Reston, VA

In response to Fairfax County’s revised budget, Hunter Mill District Supervisor Walter Alcorn stressed that flexibility is key as the county weathers the economic impact of COVID-19.

The upcoming fiscal year 2021 budget, which is expected to be adopted on May 12 and begin on July 1, underwent revisions earlier this spring to address uncertainties stemming from the pandemic.

Though he expressed disappointment that COVID-19 altered the budget, he said he hopes for economic recovery.

“I strongly believe that we will recover and it should be noted that the Board of Supervisors will have the opportunity to make adjustments at our quarterly reviews,” he said. “This budget is by no means a done deal.”

In the future, Alcorn said he expects the budget to be a living document.

“It is also clear that we still don’t know what the final impacts of the virus will be, so we must continue to be flexible and strategic,” he said.

Earlier in April, he expressed displeasure with the revised budget draft. Now, Alcorn’s latest statement includes many of his previous concerns over a lack of support for local business owners.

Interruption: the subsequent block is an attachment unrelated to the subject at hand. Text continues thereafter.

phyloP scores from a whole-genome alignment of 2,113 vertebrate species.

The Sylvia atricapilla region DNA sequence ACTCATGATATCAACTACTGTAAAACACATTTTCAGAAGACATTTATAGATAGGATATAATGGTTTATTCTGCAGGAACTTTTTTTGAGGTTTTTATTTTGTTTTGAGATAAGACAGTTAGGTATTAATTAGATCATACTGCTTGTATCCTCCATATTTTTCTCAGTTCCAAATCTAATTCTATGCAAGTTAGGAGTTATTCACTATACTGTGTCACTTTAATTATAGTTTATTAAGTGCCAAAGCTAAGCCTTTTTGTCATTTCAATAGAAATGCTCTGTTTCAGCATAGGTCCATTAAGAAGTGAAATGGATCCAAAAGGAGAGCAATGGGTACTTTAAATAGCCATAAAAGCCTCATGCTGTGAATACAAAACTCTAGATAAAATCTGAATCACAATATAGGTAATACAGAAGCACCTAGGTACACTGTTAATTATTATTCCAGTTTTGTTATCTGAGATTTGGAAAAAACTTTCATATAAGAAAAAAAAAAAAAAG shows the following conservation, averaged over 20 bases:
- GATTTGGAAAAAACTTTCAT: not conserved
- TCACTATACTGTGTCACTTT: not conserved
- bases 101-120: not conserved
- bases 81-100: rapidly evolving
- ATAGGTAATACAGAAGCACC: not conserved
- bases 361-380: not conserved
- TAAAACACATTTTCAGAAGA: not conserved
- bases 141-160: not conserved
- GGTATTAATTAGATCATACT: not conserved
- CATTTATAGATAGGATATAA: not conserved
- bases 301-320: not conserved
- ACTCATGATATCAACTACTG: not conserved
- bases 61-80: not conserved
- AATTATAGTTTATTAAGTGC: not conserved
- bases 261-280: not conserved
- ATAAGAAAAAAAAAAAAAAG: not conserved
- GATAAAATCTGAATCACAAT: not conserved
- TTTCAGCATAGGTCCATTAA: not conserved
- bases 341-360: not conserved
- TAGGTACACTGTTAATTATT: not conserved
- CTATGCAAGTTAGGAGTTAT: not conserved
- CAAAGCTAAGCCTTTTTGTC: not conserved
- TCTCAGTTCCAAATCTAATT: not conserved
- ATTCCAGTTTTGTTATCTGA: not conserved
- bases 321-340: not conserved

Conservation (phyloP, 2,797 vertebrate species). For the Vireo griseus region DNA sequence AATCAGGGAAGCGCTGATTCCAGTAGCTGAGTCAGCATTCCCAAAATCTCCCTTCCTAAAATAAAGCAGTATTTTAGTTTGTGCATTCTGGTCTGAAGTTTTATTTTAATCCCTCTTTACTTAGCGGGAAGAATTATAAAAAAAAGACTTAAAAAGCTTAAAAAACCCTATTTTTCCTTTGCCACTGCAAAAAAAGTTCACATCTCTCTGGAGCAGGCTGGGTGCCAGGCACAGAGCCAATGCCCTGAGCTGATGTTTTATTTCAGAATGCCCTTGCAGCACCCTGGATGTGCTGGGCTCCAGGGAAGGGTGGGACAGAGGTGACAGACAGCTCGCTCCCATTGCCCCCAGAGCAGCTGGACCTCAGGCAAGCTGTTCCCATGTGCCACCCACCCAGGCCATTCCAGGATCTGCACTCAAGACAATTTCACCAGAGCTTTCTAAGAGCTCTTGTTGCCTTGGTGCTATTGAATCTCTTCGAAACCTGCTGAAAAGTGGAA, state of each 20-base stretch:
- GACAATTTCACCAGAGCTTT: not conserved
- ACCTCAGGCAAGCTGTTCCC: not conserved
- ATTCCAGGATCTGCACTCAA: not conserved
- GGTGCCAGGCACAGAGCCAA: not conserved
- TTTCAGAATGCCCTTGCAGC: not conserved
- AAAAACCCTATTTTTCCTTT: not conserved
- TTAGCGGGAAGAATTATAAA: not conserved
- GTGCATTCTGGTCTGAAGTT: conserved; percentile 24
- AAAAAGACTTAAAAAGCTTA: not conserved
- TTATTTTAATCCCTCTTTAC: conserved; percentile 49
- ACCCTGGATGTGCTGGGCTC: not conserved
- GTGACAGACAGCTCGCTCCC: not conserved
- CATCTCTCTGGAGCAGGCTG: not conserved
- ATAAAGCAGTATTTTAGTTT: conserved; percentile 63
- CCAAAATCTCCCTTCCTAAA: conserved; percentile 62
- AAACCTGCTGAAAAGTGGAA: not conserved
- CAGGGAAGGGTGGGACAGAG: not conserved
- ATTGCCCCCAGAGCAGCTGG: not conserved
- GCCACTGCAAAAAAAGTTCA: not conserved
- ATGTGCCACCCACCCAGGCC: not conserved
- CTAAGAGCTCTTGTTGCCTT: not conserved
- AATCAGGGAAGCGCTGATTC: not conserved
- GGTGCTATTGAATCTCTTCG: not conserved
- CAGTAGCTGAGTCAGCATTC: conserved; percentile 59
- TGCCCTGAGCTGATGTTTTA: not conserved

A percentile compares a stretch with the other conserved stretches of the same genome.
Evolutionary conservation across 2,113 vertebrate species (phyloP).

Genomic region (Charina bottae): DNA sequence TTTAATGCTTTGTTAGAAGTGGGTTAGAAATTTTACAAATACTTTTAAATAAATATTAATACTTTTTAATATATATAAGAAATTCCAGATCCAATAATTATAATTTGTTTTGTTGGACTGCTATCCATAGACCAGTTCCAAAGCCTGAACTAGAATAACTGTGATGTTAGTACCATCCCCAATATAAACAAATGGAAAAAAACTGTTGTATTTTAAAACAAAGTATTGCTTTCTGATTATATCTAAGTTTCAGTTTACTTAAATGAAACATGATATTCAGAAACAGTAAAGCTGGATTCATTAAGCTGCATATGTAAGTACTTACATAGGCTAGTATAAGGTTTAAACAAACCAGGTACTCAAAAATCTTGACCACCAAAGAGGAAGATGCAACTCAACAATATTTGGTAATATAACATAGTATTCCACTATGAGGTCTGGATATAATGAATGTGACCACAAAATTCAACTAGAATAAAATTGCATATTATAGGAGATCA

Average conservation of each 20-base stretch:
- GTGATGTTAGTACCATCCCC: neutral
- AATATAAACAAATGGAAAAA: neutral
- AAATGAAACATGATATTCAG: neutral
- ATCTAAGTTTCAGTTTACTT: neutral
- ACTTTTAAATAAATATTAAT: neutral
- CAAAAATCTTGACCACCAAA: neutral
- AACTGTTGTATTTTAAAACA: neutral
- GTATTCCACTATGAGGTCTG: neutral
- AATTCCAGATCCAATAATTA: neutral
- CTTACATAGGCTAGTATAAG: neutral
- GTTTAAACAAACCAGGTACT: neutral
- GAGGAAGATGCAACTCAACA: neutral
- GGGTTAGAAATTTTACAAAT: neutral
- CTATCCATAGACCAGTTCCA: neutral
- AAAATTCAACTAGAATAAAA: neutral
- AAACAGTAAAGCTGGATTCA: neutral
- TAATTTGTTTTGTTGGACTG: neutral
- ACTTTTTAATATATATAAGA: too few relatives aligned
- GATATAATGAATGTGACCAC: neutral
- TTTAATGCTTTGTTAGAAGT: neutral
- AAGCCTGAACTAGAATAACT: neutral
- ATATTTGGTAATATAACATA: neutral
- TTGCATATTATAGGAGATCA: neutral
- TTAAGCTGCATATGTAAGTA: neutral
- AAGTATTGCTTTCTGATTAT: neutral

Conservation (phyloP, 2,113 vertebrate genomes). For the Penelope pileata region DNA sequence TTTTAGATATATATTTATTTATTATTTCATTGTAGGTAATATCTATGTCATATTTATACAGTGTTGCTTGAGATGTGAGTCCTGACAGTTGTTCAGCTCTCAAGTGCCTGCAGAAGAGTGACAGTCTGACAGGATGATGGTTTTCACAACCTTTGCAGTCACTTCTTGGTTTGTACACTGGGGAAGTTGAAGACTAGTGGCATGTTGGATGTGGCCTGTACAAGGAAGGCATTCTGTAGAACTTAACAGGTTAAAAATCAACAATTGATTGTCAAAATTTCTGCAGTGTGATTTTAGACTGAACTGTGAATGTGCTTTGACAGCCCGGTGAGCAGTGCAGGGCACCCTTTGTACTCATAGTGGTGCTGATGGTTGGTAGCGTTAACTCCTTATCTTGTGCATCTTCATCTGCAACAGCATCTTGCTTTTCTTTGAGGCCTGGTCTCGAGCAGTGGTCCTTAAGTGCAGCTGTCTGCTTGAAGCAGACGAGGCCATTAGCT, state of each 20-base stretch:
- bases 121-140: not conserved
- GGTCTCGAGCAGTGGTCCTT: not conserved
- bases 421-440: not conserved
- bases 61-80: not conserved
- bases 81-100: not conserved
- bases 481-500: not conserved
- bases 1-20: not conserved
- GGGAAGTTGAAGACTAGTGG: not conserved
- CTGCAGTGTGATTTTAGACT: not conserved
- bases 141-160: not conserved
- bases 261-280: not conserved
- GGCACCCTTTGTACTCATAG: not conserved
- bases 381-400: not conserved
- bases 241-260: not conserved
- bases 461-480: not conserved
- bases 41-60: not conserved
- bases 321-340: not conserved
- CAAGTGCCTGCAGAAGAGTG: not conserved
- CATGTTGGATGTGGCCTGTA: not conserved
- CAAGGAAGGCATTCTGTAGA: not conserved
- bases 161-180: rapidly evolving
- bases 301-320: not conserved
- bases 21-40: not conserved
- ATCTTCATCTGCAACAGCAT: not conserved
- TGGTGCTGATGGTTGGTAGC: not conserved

“Going forward, I anticipate additional funds being used to help small businesses and others offset the impact of the pandemic on the most vulnerable in our county,” Alcorn said in his statement.

In the statement, Alcorn also reflected on the FY 2020 third-quarter review, saying there is now $200 million in additional funding for the Coronavirus Aid, Relief, and Economic Security (CARES) Act.

The act benefits both families and small businesses, according to the U.S. Department of Treasury.

One of Alcorn’s main concerns was how Latino populations are being hit harder by the virus than other demographics around the county.

“Latinos represent 55% of all COVID-19 cases in Fairfax County even though they represent only 16% of the population,” he said, adding that “in Fairfax County stopping COVID starts with the Latino community.”

To address this, Alcorn suggested the application of the county’s One Fairfax policy, which aims to promote social and racial equity, but did not expand on how One Fairfax would directly be applied.

Photo courtesy Hunter Mill District 

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